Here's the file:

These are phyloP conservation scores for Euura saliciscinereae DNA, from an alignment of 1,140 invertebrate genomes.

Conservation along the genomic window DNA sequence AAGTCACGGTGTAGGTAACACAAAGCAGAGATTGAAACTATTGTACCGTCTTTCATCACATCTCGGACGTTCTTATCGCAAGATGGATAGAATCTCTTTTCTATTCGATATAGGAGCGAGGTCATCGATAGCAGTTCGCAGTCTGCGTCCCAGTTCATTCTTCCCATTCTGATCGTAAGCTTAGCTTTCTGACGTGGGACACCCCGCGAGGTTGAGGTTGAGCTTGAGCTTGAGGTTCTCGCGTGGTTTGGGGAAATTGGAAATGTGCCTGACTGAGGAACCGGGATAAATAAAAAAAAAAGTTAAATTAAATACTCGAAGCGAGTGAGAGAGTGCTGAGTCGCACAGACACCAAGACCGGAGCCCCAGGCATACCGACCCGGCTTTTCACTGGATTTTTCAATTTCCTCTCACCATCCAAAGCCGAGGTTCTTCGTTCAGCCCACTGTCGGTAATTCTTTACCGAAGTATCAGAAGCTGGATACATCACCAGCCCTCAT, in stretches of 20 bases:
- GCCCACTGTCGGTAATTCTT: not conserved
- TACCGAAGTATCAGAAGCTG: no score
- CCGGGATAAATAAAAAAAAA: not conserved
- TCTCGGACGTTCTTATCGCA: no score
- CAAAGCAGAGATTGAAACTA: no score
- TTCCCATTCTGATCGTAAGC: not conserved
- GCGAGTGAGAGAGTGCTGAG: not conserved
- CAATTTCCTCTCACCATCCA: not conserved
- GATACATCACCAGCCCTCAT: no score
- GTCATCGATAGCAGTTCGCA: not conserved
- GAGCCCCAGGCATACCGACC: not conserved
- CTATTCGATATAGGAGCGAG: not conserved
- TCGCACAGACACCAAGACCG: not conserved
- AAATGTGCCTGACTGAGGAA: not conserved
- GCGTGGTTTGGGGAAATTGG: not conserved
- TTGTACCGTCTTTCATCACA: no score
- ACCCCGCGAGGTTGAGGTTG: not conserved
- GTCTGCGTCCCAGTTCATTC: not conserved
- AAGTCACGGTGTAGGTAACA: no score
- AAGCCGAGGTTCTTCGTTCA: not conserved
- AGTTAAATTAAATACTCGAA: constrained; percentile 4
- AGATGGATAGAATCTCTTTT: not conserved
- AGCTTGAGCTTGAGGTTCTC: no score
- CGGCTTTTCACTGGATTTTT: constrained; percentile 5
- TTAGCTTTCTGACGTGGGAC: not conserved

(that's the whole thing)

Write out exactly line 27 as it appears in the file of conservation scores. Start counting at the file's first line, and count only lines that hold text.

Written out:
- TTAGCTTTCTGACGTGGGAC: not conserved